Hackers have restarted a campaign to spread ransomware in a bid to extort millions of pounds from victims.
According to research by security researchers from FireEye, between May and September 2019 cyber-criminals have used leveraged compromised web infrastructure to establish an initial foothold in victim environments.
In a blog post, they said that the activity they monitored was consistent with a fake browser update campaign first identified in April 2018 called FakeUpdates.
In the latest campaign, hackers used victim systems to deploy malware such as Dridex or NetSupport, and multiple post-exploitation frameworks. Hackers have also updated techniques in places such as "internal reconnaissance, credential harvesting, privilege escalation, lateral movement, and ransomware deployment in enterprise networks."
"The threat actors’ ultimate goal in some cases was to ransom systems in mass with BitPaymer or DoppelPaymer ransomware," said researchers.
Compromised sites would display a fake browser update window saying that an old version of the web browser was in use and the victim should download an "update" to keep it running "smoothly and securely".
The malicious script would then collect information about the computer and send that back to the hacker’s C2 server. The server would then run another script to install malware on the victim machine. The backdoor and banking-trojan payloads described above have been identified as Dridex, NetSupport Manager RAT, AZOrult, and Chthonic malware.
"The strategy behind the selective payload delivery is unclear; however, the most prevalent malware delivered during this phase of the infection chain were variants of the Dridex backdoor," said researchers.
As well as this, scripts would also use freeware Nircmd.exe tool to take two screenshots of the current desktop. These are then also uploaded to the C2 server.
Researchers said that Dridex would install the BitPaymer or DoppelPaymer ransomware on a victim's system. Dridex backdoors would also be used to execute the publicly-available PowerShell Empire and/or Koadic post-exploitation frameworks.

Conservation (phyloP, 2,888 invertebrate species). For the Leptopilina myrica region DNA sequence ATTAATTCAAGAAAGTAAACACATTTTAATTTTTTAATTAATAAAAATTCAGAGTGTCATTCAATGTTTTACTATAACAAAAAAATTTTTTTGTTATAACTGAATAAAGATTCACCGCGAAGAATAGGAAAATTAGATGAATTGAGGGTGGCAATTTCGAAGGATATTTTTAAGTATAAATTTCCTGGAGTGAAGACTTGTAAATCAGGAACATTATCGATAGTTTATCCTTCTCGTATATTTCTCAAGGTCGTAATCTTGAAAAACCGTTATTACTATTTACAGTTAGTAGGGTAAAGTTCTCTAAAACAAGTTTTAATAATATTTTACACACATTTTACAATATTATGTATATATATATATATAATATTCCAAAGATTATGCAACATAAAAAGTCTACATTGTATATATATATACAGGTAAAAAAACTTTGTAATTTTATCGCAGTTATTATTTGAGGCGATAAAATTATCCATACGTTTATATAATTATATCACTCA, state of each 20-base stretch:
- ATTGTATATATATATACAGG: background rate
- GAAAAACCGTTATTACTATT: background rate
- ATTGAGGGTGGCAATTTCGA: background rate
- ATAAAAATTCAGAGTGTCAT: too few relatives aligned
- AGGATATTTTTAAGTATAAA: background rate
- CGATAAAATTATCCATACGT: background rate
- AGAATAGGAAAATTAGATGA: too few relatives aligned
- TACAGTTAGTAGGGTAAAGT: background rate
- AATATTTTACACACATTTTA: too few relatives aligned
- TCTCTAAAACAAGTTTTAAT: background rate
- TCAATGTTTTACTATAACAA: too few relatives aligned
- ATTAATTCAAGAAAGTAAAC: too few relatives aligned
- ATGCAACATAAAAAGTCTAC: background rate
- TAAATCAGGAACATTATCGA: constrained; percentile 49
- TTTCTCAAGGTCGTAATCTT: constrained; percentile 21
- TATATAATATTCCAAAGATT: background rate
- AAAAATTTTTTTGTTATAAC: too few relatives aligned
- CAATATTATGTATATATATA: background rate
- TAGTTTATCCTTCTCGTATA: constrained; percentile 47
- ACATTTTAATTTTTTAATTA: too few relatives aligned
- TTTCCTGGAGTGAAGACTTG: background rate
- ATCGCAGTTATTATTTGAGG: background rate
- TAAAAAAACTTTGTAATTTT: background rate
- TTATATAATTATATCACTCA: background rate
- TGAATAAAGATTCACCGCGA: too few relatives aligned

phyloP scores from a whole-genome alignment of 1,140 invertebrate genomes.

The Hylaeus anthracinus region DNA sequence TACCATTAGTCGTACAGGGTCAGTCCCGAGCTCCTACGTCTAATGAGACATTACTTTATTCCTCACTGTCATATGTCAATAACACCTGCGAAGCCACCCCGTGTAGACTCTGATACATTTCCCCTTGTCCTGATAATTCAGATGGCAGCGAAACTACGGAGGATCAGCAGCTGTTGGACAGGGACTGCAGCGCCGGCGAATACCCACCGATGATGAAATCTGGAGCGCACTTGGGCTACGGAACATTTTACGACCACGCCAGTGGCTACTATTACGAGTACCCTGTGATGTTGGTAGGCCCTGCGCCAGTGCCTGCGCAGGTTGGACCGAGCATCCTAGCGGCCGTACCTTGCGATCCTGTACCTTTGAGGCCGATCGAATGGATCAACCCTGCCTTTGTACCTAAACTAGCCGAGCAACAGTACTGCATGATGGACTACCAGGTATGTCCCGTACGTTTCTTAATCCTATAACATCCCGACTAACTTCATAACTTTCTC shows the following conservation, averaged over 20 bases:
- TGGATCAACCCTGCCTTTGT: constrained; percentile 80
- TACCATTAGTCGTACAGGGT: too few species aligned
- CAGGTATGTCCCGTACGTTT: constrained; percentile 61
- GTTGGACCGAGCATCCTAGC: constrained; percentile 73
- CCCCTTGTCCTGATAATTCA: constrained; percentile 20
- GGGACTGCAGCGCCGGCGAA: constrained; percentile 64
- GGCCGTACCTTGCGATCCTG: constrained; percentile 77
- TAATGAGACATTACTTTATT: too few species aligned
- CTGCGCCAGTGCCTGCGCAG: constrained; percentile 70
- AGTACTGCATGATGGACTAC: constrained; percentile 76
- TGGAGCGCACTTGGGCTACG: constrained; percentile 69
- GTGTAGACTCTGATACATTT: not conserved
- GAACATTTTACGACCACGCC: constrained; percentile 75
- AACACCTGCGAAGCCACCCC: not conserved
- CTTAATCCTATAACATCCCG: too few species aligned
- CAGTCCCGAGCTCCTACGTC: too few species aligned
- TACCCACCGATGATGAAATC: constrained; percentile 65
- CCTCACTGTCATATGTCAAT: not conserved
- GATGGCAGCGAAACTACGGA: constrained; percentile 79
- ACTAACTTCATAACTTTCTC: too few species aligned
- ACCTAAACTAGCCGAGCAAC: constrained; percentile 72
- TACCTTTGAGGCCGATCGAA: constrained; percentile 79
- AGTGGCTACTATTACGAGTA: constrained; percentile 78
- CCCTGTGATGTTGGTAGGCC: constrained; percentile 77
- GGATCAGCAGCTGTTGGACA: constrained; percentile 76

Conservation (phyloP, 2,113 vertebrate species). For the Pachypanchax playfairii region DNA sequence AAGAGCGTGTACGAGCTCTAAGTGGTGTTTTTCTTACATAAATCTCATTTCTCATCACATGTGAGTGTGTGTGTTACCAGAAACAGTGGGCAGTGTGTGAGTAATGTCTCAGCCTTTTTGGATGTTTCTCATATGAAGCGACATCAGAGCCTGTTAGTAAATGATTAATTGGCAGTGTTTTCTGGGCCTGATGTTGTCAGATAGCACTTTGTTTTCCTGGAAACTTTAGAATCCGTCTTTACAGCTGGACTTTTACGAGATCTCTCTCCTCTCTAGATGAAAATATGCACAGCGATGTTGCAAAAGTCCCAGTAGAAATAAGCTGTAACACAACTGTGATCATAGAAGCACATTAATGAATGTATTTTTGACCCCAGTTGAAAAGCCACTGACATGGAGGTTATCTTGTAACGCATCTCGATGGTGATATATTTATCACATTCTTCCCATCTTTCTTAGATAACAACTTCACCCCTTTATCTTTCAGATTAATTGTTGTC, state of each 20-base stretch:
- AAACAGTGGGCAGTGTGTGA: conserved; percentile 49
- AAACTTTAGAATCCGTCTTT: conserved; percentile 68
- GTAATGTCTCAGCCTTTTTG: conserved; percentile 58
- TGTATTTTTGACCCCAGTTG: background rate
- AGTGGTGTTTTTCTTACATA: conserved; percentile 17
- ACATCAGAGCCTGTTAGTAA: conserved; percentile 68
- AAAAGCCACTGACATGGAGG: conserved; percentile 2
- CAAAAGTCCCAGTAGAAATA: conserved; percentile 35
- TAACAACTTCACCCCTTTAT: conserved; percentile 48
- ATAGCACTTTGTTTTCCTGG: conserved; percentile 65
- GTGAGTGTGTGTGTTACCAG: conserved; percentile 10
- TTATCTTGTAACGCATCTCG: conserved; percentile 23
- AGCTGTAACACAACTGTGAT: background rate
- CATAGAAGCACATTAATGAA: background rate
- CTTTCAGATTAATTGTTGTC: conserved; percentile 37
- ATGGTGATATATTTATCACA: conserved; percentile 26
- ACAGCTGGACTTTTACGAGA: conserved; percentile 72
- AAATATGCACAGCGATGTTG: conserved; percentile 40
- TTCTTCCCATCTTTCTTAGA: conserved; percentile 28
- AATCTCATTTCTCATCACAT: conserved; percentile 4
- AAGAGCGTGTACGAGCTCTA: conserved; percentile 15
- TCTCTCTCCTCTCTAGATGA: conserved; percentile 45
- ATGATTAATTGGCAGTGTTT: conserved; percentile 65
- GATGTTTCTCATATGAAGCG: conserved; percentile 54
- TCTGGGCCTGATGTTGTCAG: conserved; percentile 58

They also identified the FakeUpdates to Dridex infection chain resulting in the download and execution of PoshC2, another publicly available tool.
"While it could be coincidental, it is worth noting that the use of PoshC2 was first observed in early September 2019 following the announcement that Empire would no longer be maintained and could represent a shift in attacker TTPs. These additional tools were often executed between 30 minutes and two hours after initial Dridex download," said researchers.
Javvad Malik, security awareness advocate at KnowBe4, told SC Media UK that as attackers find more creative ways to trick users into installing malware through techniques such as fake browser updates, it becomes increasingly important for users to be aware of these attacks and to only update software through official and approved channels.
"Users should never click on banners on any sites which promise to speed up their PC, or conduct a free scan. Rather, they should seek advice from their IT department if they have any needs," he said.
David Emm, principle security researcher at Kaspersky Lab, told SC Media UK that users should "carefully look at the address bar before entering any sensitive information such as your login and password".
"If something is wrong with the URL (it’s misspelled, doesn’t look like the original or uses some special symbols instead of letters), don’t enter anything on such sites. Always navigate to a site by entering the URL yourself, or choosing from your list of bookmarks or favourites – rather than clicking on a link," he added.
Is Zero Trust really achievable given the complexity in finance service organisations?
Brought to you in partnership with Forescout